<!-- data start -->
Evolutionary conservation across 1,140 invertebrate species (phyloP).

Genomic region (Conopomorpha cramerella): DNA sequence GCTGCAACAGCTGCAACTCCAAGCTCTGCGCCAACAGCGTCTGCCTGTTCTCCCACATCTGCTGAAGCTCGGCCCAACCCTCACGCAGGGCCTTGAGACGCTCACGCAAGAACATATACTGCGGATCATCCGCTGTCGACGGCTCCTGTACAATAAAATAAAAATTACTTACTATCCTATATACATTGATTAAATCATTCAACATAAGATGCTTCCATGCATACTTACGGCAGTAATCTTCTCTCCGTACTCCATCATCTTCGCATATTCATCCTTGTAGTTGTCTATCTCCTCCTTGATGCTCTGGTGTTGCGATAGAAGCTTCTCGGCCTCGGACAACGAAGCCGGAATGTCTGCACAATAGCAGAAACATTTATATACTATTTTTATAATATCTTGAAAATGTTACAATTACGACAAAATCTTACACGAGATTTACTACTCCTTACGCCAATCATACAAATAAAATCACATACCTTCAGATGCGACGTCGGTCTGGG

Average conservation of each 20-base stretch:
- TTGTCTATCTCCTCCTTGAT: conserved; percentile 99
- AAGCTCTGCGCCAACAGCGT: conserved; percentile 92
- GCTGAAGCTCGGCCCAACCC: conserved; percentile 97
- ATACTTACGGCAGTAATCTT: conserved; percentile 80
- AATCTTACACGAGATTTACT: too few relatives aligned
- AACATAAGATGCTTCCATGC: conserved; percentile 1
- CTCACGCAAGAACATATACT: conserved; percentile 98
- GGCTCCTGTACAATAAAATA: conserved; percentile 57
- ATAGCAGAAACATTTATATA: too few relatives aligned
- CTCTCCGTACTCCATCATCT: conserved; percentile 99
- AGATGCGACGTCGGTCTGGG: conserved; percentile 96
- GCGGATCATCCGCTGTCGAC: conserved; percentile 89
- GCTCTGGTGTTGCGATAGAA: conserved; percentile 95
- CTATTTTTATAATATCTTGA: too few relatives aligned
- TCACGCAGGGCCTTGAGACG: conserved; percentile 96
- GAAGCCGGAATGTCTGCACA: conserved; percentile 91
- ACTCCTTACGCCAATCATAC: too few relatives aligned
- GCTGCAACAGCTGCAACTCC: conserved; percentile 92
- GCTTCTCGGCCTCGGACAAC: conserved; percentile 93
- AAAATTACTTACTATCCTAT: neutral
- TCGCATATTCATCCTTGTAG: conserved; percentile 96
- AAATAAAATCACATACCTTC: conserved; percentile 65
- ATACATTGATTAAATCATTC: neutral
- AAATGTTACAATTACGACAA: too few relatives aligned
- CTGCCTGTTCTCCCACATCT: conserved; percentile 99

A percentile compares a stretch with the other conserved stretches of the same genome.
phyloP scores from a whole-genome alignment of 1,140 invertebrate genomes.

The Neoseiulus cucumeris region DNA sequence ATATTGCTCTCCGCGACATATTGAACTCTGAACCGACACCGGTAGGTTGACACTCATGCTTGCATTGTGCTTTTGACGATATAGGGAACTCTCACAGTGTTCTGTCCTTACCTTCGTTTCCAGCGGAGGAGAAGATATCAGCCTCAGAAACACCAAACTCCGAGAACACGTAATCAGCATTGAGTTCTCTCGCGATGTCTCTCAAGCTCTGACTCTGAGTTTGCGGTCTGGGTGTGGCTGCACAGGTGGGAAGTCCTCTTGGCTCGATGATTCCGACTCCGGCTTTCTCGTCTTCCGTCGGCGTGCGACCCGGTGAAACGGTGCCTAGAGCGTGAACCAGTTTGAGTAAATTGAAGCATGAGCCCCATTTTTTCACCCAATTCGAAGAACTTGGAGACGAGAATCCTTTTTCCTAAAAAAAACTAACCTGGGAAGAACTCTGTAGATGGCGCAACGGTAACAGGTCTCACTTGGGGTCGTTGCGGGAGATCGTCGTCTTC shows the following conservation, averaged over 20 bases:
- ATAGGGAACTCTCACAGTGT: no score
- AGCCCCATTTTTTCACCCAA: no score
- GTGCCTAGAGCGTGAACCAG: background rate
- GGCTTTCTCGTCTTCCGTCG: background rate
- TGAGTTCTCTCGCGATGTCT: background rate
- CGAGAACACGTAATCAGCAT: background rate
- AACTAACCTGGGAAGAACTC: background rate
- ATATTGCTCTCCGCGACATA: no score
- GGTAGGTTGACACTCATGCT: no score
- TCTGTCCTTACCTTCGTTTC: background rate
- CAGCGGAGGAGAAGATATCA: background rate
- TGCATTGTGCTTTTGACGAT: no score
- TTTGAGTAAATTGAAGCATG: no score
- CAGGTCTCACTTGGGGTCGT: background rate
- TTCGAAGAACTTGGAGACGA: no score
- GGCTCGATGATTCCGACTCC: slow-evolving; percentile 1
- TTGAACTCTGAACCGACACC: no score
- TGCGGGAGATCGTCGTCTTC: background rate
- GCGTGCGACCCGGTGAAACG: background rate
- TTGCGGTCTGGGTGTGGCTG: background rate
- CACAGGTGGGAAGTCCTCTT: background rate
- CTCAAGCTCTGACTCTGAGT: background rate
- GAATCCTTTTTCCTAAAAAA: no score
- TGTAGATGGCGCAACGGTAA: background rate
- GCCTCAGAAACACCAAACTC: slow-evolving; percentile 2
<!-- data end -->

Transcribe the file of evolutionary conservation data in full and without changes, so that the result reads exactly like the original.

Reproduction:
Evolutionary conservation across 1,140 invertebrate species (phyloP).

Genomic region (Conopomorpha cramerella): DNA sequence GCTGCAACAGCTGCAACTCCAAGCTCTGCGCCAACAGCGTCTGCCTGTTCTCCCACATCTGCTGAAGCTCGGCCCAACCCTCACGCAGGGCCTTGAGACGCTCACGCAAGAACATATACTGCGGATCATCCGCTGTCGACGGCTCCTGTACAATAAAATAAAAATTACTTACTATCCTATATACATTGATTAAATCATTCAACATAAGATGCTTCCATGCATACTTACGGCAGTAATCTTCTCTCCGTACTCCATCATCTTCGCATATTCATCCTTGTAGTTGTCTATCTCCTCCTTGATGCTCTGGTGTTGCGATAGAAGCTTCTCGGCCTCGGACAACGAAGCCGGAATGTCTGCACAATAGCAGAAACATTTATATACTATTTTTATAATATCTTGAAAATGTTACAATTACGACAAAATCTTACACGAGATTTACTACTCCTTACGCCAATCATACAAATAAAATCACATACCTTCAGATGCGACGTCGGTCTGGG

Average conservation of each 20-base stretch:
- TTGTCTATCTCCTCCTTGAT: conserved; percentile 99
- AAGCTCTGCGCCAACAGCGT: conserved; percentile 92
- GCTGAAGCTCGGCCCAACCC: conserved; percentile 97
- ATACTTACGGCAGTAATCTT: conserved; percentile 80
- AATCTTACACGAGATTTACT: too few relatives aligned
- AACATAAGATGCTTCCATGC: conserved; percentile 1
- CTCACGCAAGAACATATACT: conserved; percentile 98
- GGCTCCTGTACAATAAAATA: conserved; percentile 57
- ATAGCAGAAACATTTATATA: too few relatives aligned
- CTCTCCGTACTCCATCATCT: conserved; percentile 99
- AGATGCGACGTCGGTCTGGG: conserved; percentile 96
- GCGGATCATCCGCTGTCGAC: conserved; percentile 89
- GCTCTGGTGTTGCGATAGAA: conserved; percentile 95
- CTATTTTTATAATATCTTGA: too few relatives aligned
- TCACGCAGGGCCTTGAGACG: conserved; percentile 96
- GAAGCCGGAATGTCTGCACA: conserved; percentile 91
- ACTCCTTACGCCAATCATAC: too few relatives aligned
- GCTGCAACAGCTGCAACTCC: conserved; percentile 92
- GCTTCTCGGCCTCGGACAAC: conserved; percentile 93
- AAAATTACTTACTATCCTAT: neutral
- TCGCATATTCATCCTTGTAG: conserved; percentile 96
- AAATAAAATCACATACCTTC: conserved; percentile 65
- ATACATTGATTAAATCATTC: neutral
- AAATGTTACAATTACGACAA: too few relatives aligned
- CTGCCTGTTCTCCCACATCT: conserved; percentile 99

A percentile compares a stretch with the other conserved stretches of the same genome.
phyloP scores from a whole-genome alignment of 1,140 invertebrate genomes.

The Neoseiulus cucumeris region DNA sequence ATATTGCTCTCCGCGACATATTGAACTCTGAACCGACACCGGTAGGTTGACACTCATGCTTGCATTGTGCTTTTGACGATATAGGGAACTCTCACAGTGTTCTGTCCTTACCTTCGTTTCCAGCGGAGGAGAAGATATCAGCCTCAGAAACACCAAACTCCGAGAACACGTAATCAGCATTGAGTTCTCTCGCGATGTCTCTCAAGCTCTGACTCTGAGTTTGCGGTCTGGGTGTGGCTGCACAGGTGGGAAGTCCTCTTGGCTCGATGATTCCGACTCCGGCTTTCTCGTCTTCCGTCGGCGTGCGACCCGGTGAAACGGTGCCTAGAGCGTGAACCAGTTTGAGTAAATTGAAGCATGAGCCCCATTTTTTCACCCAATTCGAAGAACTTGGAGACGAGAATCCTTTTTCCTAAAAAAAACTAACCTGGGAAGAACTCTGTAGATGGCGCAACGGTAACAGGTCTCACTTGGGGTCGTTGCGGGAGATCGTCGTCTTC shows the following conservation, averaged over 20 bases:
- ATAGGGAACTCTCACAGTGT: no score
- AGCCCCATTTTTTCACCCAA: no score
- GTGCCTAGAGCGTGAACCAG: background rate
- GGCTTTCTCGTCTTCCGTCG: background rate
- TGAGTTCTCTCGCGATGTCT: background rate
- CGAGAACACGTAATCAGCAT: background rate
- AACTAACCTGGGAAGAACTC: background rate
- ATATTGCTCTCCGCGACATA: no score
- GGTAGGTTGACACTCATGCT: no score
- TCTGTCCTTACCTTCGTTTC: background rate
- CAGCGGAGGAGAAGATATCA: background rate
- TGCATTGTGCTTTTGACGAT: no score
- TTTGAGTAAATTGAAGCATG: no score
- CAGGTCTCACTTGGGGTCGT: background rate
- TTCGAAGAACTTGGAGACGA: no score
- GGCTCGATGATTCCGACTCC: slow-evolving; percentile 1
- TTGAACTCTGAACCGACACC: no score
- TGCGGGAGATCGTCGTCTTC: background rate
- GCGTGCGACCCGGTGAAACG: background rate
- TTGCGGTCTGGGTGTGGCTG: background rate
- CACAGGTGGGAAGTCCTCTT: background rate
- CTCAAGCTCTGACTCTGAGT: background rate
- GAATCCTTTTTCCTAAAAAA: no score
- TGTAGATGGCGCAACGGTAA: background rate
- GCCTCAGAAACACCAAACTC: slow-evolving; percentile 2